Kirkus Reviews awarded Face the Night a starred review today!
“An impressive, complex horror tale—two (rotting) thumbs up.”
The review from Kirkus is overwhelmingly positive. And the fact that it was starred is incredible. According to the Washington Post, only 2% of all indie books submitted are awarded a starred review. Only 2%!
Kirkus is the industry standard for professional reviews. It’s used by everyone from small first-time indie authors (like me), all the way up to the largest names in publishing (like Stephen King). And it’s the publication that thousands of librarians, small bookstore owners, and readers use to find new titles. I am so thankful the reviewers there enjoyed the book.
“This outstanding novel is reminiscent of early works by Stephen King and Peter Straub.”
In this debut novel that fuses horror and supernatural mystery, a woman struggles to understand a recurring nightmare that has haunted her since childhood.
Set in the fictional town of Cellar, Ohio, in 1987, the story begins as Adriana Krause—an unemployed, single mother trying to make ends meet—is embroiled in a custody battle over her 3-year-old son, Dylan, with her estranged father, Bradley Krause. Bradley is the longtime mayor of the town. After a court judge decides that in order for Adriana to keep custody of her son, she needs to secure gainful employment in the next 30 days, her life goes from bad to worse. Dylan’s biological father, Eric—a drug addict who has had nothing to do with Adriana and her son for years—overdoses and dies on her couch while babysitting the boy as she attempts to get hired as a sketch artist for the local police department. Because of her uncanny ability to bring subjects to life on the sketch pad, she gets the job—barely—and befriends a rookie cop named Matthew Hinkley. The two are both outsiders of sorts and find common ground questioning the strange and seemingly unethical decisions coming from the mayor and the police chief. As Adriana fights to keep custody of her son, she becomes increasingly beleaguered with a dream that has haunted her for years. In the dream, she is underwater at the bottom of a lake when a rotting arm explodes from the sediment, grabs her, and begins pulling her down. When she sees the corpse’s face, it’s trying to tell her something. As her father becomes embroiled in a contentious mayoral race, Adriana and Matthew begin to piece together the clues that they’ve uncovered—some from his work with cold-case files and others from her evolving nightmare—and the conclusion they both come to is as shocking as it is gruesome.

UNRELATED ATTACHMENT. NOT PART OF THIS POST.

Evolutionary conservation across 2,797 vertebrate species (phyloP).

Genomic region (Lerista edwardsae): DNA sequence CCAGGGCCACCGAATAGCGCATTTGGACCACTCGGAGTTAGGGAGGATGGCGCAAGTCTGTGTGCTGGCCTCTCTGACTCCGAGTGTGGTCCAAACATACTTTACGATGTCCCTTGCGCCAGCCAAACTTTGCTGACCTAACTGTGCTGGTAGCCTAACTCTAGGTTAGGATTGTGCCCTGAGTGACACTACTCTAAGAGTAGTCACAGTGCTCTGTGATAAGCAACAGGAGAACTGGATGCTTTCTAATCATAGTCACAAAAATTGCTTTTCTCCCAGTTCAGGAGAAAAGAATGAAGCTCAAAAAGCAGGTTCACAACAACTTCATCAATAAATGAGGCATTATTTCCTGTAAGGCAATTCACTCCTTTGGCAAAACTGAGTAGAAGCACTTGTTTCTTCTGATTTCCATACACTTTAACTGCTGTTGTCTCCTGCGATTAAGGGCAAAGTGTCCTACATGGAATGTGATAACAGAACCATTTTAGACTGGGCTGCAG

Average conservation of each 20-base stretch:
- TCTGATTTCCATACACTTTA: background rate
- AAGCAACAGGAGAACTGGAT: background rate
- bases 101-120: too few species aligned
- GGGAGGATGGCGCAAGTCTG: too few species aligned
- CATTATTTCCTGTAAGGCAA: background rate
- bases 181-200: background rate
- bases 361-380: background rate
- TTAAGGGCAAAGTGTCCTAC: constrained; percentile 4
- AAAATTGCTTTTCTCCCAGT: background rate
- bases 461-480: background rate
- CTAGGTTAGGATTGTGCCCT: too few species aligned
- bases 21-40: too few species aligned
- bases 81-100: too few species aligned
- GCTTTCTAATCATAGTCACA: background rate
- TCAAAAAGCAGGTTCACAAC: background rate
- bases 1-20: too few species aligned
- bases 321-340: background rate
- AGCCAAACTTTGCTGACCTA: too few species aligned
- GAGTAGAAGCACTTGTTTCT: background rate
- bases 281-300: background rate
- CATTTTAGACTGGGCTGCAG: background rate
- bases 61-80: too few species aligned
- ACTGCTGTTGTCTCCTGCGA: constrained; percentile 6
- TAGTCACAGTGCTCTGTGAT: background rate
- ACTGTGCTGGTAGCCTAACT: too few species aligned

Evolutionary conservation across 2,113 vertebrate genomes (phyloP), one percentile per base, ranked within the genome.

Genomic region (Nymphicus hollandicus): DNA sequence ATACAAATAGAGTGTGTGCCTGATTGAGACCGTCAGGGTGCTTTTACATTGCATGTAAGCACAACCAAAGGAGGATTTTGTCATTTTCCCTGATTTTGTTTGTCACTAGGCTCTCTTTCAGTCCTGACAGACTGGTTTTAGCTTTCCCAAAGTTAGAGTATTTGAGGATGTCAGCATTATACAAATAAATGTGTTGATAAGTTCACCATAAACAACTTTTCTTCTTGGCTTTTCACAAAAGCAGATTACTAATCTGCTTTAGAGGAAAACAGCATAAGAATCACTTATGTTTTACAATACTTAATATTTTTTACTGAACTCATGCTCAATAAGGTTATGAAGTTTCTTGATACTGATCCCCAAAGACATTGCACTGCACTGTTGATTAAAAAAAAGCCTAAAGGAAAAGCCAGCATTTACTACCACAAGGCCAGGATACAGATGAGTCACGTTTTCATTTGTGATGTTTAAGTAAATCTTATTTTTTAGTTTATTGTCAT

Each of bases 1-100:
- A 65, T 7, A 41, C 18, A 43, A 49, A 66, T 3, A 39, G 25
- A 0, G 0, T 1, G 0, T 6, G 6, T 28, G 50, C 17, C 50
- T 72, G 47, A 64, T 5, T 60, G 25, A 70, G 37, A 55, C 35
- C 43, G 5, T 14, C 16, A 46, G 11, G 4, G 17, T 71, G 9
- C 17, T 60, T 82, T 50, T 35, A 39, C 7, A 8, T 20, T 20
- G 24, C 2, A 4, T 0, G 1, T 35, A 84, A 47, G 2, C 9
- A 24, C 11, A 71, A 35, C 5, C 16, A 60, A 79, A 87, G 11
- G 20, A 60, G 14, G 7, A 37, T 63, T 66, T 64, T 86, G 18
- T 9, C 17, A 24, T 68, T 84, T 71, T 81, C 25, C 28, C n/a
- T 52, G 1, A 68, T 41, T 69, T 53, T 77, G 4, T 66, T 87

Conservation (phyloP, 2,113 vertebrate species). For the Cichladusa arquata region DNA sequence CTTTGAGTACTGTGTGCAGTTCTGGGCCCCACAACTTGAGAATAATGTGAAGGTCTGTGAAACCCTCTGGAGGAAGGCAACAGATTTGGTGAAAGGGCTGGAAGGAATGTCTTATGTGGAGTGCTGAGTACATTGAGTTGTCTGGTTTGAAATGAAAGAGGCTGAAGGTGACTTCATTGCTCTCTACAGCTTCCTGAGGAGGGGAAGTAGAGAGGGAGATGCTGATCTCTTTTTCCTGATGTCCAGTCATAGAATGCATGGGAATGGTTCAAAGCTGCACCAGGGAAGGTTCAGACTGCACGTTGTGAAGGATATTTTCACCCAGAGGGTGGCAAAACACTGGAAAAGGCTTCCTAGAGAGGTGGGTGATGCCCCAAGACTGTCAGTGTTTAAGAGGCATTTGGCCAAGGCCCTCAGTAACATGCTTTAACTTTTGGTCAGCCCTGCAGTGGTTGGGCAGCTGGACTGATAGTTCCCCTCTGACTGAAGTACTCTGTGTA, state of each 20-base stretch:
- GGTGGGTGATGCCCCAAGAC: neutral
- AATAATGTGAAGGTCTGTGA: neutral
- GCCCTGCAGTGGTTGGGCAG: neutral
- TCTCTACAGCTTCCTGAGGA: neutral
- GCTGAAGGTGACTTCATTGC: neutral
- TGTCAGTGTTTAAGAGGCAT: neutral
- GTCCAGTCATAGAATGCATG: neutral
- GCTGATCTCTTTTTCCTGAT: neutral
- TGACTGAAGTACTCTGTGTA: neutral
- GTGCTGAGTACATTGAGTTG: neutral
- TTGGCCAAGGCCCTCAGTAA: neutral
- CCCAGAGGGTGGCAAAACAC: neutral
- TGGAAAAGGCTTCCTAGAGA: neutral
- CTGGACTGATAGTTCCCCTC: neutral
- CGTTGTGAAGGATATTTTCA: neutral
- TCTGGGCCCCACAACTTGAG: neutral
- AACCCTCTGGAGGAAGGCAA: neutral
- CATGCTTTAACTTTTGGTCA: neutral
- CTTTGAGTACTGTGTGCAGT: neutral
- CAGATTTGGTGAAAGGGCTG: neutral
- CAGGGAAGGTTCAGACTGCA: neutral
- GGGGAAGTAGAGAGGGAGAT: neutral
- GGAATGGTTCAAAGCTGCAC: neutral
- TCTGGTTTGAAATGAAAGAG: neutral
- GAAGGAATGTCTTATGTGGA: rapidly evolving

This outstanding novel is reminiscent of early works by Stephen King and Peter Straub. Lastufka brilliantly uses subtle imagery and symbolism throughout to create a decidedly dark undertone that is simultaneously creepy and nostalgic. In the very first sequence, for example, Adriana tattoos a laughing, rotting skull onto the arm of her former boyfriend as ’80s tunes blare from the radio. The utilization of music from the era adds another layer to the narrative and creates a memorable soundtrack to Adriana’s story that includes Depeche Mode’s “Strangelove,” Prince’s “Little Red Corvette,” and Pat Benatar’s “Hit Me With Your Best Shot.” And, like the aforementioned horror luminaries, the author employs sensory descriptions masterfully, using them to fully immerse readers in the eerie atmospherics: “She listened. The water lapped gently at the shore, hundreds of branches creaked under the weight of the breeze, nearby frogs croaked at the moon, and there was a faint chiming. Adriana didn’t expect to find anything pleasant in this nightmare world, but the distant bell chimed continuously, monotone and somewhat soothing.” But, above all, it’s the surprisingly intricate plotline that powers this narrative. The wide-ranging characters—from Adriana’s neighbor’s deaf teen daughter to the courageous wife of the candidate running against Bradley—are like puzzle pieces, and with each new revelation, the grisly picture becomes clearer.
An impressive, complex horror tale—two (rotting) thumbs up.